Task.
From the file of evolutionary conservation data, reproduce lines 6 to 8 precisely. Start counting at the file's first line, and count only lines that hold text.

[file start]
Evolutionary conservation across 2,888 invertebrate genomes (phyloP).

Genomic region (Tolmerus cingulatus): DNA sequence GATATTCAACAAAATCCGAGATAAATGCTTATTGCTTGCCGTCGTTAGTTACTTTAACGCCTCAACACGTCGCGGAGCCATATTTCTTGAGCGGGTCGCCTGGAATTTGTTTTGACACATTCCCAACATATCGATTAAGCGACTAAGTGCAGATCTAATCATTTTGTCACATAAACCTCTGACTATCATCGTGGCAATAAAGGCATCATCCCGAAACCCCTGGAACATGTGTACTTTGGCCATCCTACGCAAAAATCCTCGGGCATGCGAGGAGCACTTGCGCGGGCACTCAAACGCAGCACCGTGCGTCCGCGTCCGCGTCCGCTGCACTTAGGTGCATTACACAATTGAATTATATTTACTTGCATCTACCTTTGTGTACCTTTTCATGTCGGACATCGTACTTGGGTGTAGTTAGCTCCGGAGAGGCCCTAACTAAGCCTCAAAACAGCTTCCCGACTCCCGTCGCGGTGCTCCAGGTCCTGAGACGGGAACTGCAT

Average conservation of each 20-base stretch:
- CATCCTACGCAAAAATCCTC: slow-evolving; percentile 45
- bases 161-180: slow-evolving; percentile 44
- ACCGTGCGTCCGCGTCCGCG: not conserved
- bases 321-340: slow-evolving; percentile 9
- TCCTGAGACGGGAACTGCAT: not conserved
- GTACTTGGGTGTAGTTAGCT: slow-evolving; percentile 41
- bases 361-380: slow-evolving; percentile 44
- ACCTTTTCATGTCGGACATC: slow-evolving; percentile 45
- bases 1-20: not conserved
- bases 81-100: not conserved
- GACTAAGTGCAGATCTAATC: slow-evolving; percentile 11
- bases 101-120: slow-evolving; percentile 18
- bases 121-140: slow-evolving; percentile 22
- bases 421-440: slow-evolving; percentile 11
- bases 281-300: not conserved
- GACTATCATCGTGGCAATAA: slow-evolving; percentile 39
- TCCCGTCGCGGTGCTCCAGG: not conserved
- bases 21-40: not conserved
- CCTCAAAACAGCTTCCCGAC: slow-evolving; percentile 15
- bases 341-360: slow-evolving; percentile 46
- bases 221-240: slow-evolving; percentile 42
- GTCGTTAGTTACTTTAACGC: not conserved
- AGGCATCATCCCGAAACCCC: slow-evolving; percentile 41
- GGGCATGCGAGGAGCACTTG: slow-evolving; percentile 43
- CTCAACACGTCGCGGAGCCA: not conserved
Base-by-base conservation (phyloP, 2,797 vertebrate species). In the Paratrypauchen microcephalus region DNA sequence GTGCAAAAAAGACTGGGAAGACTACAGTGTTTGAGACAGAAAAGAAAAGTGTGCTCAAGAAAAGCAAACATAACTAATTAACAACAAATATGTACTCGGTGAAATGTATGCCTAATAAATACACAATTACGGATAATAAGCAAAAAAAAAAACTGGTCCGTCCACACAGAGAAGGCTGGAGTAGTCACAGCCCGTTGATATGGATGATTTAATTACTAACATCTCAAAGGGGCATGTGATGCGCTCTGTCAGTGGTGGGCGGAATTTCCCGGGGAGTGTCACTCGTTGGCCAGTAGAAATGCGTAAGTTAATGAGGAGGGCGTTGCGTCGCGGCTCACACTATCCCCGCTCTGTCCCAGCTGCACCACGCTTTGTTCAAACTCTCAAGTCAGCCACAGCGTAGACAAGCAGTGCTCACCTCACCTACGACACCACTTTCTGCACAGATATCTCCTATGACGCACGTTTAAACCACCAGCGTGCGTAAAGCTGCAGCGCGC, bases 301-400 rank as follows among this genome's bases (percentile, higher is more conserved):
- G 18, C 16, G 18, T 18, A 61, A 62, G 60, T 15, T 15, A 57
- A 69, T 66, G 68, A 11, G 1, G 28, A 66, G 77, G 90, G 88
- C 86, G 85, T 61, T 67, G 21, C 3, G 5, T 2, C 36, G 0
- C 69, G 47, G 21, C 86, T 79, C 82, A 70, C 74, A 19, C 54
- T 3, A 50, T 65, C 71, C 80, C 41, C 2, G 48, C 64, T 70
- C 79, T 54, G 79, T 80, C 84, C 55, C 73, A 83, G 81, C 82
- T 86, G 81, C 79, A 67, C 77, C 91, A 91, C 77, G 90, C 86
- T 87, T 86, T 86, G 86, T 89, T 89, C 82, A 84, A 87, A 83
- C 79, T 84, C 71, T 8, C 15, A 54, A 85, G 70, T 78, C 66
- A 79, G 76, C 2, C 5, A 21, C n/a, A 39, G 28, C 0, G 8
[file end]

- ACCGTGCGTCCGCGTCCGCG: not conserved
- bases 321-340: slow-evolving; percentile 9
- TCCTGAGACGGGAACTGCAT: not conserved